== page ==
Research Article

MtDNA variability in whitefly (Bemisia tabaci) populations in Brazil

Published: September 22, 2011
Genet. Mol. Res. 10 (3) : 2155-2164 DOI: 10.4238/vol10-3gmr1183

Abstract

Bemisia tabaci (Hemiptera: Aleyrodidae) consists of a complex of morphologically indistinct biotypes that vary mainly in their capacity to transmit plant viruses and to induce physiological disorders in plants of economic importance. The adaptability of B. tabaci to many regions of the world has fostered the appearance of various biotypes and has resulted in a broad spectrum of host plants. Our goal was to identify which biotypes were present in four B. tabaci populations in Brazil. We quantified genetic variability between and within populations. Three individuals were collected from three host plant species: two populations on soybean (Campinas and Rondonópolis), one on pumpkin (Barreiras) and one on tomato (Cruz das Almas) in three States of Brazil (São Paulo, Mato Grosso, and Bahia). We chose one sequence of the B biotype, obtained from GenBank; the Campinas population, which had been previously characterized as biotype B, was used as a control for this biotype. We also included one sequence of the Q biotype, obtained from GenBank, as an outgroup. The COI region of the mtDNA gene was partially amplified with the CI-J-2195 and L2-N-3014 pair of primers, and the reaction products were sequenced. Based on distance-based algorithm analyses, we found that all haplotypes belong to biotype B, which was confirmed by the haplotype network. Genetic structure analyses showed that the host plant species does not influence population structuring of this pest; only the geographic location mattered.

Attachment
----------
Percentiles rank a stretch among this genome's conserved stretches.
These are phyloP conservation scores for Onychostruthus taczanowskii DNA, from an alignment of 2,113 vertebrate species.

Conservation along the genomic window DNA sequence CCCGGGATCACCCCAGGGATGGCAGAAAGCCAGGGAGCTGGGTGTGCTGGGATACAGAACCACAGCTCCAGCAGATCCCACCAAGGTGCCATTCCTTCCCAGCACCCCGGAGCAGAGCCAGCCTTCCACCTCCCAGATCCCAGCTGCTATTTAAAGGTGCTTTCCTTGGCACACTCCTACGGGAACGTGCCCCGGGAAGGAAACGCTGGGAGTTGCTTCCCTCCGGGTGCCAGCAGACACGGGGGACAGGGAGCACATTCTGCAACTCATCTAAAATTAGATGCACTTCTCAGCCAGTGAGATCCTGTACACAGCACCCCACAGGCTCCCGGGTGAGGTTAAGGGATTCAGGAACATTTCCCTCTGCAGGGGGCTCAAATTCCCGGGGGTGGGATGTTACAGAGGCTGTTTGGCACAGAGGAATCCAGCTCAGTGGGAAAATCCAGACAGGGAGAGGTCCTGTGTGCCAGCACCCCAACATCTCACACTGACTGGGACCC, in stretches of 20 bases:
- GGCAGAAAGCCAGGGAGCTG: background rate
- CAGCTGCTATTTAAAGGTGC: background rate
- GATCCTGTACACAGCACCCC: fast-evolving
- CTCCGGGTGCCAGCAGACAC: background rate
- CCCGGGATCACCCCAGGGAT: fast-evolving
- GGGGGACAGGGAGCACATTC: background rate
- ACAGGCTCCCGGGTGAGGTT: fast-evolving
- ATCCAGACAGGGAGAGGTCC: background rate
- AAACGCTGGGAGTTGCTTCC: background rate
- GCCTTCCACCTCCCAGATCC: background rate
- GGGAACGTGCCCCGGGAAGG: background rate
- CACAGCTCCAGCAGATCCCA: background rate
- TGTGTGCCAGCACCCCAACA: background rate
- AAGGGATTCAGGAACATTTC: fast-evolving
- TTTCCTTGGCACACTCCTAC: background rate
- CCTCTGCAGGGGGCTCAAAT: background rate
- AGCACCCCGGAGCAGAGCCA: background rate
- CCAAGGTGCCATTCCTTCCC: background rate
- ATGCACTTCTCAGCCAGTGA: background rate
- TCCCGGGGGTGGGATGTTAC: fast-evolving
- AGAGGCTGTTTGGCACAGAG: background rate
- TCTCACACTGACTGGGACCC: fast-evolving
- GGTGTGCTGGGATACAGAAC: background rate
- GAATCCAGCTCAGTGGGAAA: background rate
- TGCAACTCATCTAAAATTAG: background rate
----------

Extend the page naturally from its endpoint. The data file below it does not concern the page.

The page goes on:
Bemisia tabaci (Hemiptera: Aleyrodidae) consists of a complex of morphologically indistinct biotypes that vary mainly in their capacity to transmit plant viruses and to induce physiological disorders in plants of economic importance. The adaptability of B. tabaci to many regions of the world has fostered the appearance of various biotypes and has resulted in a broad spectrum of host plants. Our goal was to identify which biotypes were present in four B. tabaci populations in Brazil. We quantified genetic variability between and within populations. Three individuals were collected from three host plant species: two populations on soybean (Campinas and Rondonópolis), one on pumpkin (Barreiras) and one on tomato (Cruz das Almas) in three States of Brazil (São Paulo, Mato Grosso, and Bahia). We chose one sequence of the B biotype, obtained from GenBank; the Campinas population, which had been previously characterized as biotype B, was used as a control for this biotype. We also included one sequence of the Q biotype, obtained from GenBank, as an outgroup. The COI region of the mtDNA gene was partially amplified with the CI-J-2195 and L2-N-3014 pair of primers, and the reaction products were sequenced. Based on distance-based algorithm analyses, we found that all haplotypes belong to biotype B, which was confirmed by the haplotype network. Genetic structure analyses showed that the host plant species does not influence population structuring of this pest; only the geographic location mattered.